Every firearm ever produced, good or bad, has a history and a lesson to teach us as well as to the next generation of shooters. What have your guns taught you?

 

About The Author

Savage One

Savage has been shooting and pursuing the hobby of guns, tinkering, and learning about them. He started a YouTube channel at the beginning of 2007 as an experiment and for fun and it has grown into a kind of hillbilly bubba making gun, ammo, and accessory laboratory since then. He lives and works in and around the Spokane area, where there is a vibrant shooting culture and lots of great places to do it in. He has met and worked with lots of great people in the firearms industry there and plans on exploring that more in his videos in the near future. For now, it's all about shooting things and having fun.

3 Comments

  1. sevenbrokenbricks

    They’ve taught me just how critical a hundredth of an inch can be, and to be ready to take the steps that need to be taken.

    My father reloaded, and so do I. So I loaded some 45ACP rounds to take them to a CCW course in a Thompson Auto-Ordnance 1911 – and halfway through I started having out-of-battery on every other round. It was embarassing.

    I found out later that I’d just been taking the knowledge that this round headspaces on the case mouth, and the subsequent warning to go easy on the taper crimp, a little too seriously and under-crimped all the rounds. The correction was simple to apply and now it’s something I would trust with my life.

    • herrin

      I’ve learned so many lessons. It seems that every fundamental part of shooting can be broken down, analyzed and improved on. Yesterday was drawing practice. Draw, acquire sites and get two center mass hits as fast as possible. Breaking down the motions step by step and practicing each individual movement can bring so much improvement.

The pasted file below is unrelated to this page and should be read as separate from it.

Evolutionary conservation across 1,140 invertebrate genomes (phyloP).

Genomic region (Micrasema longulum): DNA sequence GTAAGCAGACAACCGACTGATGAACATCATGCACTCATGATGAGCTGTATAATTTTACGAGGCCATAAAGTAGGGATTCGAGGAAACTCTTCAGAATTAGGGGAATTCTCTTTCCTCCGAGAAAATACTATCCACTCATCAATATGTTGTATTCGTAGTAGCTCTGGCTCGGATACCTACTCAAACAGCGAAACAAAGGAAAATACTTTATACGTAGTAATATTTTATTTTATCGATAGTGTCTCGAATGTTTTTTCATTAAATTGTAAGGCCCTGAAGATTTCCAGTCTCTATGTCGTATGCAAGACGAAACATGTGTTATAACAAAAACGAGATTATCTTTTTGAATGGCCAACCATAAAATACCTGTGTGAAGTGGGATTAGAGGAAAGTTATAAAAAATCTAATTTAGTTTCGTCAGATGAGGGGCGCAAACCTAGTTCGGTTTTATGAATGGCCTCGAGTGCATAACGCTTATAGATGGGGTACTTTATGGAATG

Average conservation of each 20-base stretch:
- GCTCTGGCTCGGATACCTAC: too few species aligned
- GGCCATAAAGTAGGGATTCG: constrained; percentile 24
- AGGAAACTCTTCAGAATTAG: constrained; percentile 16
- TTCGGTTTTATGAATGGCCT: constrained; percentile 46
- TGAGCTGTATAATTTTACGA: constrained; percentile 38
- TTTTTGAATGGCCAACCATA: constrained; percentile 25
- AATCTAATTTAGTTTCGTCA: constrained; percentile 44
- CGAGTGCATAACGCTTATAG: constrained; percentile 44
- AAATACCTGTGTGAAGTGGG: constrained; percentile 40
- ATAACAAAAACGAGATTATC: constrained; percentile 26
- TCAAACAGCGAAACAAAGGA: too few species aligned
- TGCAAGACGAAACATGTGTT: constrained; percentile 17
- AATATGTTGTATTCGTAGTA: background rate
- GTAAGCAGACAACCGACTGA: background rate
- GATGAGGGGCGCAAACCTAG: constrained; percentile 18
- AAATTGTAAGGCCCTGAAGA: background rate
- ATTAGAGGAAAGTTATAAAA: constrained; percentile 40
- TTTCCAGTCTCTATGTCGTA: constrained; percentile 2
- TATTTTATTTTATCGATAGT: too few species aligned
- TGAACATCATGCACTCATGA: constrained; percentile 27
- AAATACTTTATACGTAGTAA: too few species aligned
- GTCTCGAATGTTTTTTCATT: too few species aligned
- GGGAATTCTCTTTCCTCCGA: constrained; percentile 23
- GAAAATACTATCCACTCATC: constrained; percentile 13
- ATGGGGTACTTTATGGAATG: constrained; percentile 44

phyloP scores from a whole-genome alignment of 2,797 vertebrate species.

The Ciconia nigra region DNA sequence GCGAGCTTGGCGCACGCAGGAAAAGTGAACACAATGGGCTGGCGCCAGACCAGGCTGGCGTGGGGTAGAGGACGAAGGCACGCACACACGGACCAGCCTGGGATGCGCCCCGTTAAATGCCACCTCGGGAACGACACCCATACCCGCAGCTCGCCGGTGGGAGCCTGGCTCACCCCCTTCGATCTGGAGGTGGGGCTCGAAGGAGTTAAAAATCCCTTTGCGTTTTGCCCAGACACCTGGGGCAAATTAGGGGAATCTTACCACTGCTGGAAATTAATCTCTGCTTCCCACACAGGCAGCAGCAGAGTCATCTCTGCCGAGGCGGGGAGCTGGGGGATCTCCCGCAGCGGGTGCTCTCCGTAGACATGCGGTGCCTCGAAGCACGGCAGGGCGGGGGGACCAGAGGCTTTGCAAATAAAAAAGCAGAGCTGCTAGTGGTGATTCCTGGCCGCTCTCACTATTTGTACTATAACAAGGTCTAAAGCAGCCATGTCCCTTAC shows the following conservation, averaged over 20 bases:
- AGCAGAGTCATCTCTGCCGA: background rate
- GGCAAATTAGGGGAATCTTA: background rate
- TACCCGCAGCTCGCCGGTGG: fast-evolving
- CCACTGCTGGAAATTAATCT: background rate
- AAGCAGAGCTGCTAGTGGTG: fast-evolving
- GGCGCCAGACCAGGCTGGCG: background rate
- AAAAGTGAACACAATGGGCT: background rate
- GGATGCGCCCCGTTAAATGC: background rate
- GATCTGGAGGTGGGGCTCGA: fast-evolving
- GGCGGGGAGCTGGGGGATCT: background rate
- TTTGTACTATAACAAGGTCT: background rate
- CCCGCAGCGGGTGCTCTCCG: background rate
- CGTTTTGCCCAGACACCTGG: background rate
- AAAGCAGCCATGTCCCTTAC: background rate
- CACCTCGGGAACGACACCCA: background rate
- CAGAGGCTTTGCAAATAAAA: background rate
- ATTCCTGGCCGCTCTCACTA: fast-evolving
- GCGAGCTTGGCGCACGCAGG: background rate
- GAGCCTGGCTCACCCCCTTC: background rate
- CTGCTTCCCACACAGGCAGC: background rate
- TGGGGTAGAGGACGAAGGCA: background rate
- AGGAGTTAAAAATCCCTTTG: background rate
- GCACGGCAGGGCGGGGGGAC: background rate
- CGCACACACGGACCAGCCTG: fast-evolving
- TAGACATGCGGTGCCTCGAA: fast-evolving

Carrying a gun teaches patience and forces one to be much more level headed than the average person. There is also the very critical decision. Will I be able to defend the life of myself and my family? If you carry, you have likely answered yes to that question. There is no room to be wishy washy as that decision will need to take place too quickly.

      I reload 45ACP as well and that has taught me about a thousand lessons. Every bullet I seat is better than the last one and I shoot hundreds a week in competition. My embarassing story has to do with OAL. I had a bunch of rounds that work perfectly in my main 1911 but when I tried it in a new Remington 1911, it fired then the next round got stuck in the chamber. It was just a tiny bit too long and engaged the rifling enough that I couldn’t get it out. After struggling for a few minutes I had to grab the gunsmith and have him pop it out for me. I spent the next week finding an OAL that works in all of my 1911’s without issue.

      Humility – Being in the shooting world teaches humility. No matter how good I think I am getting, there is always 10 people in the room that are better than me. No matter how many people I instruct, I always learn something new in every class.

      Kindness – The ratio of great people in the shooting world is higher than any other subgroup of society that I have ever experienced.

      • Savage Chromasign

        I learned the same OAL lesson when I was loading my 9mm 147gr lead. I chambered the rounds in my sub-2000 and they fit fine. I tried the same thing in my PF-9 and the bullet would hang up. I did some research an found the base of the bullet was causing to case to bulge just slightly too much for the PF-9 chamber. I seated the bullet a few thousandths out and they dropped in perfectly and shot great.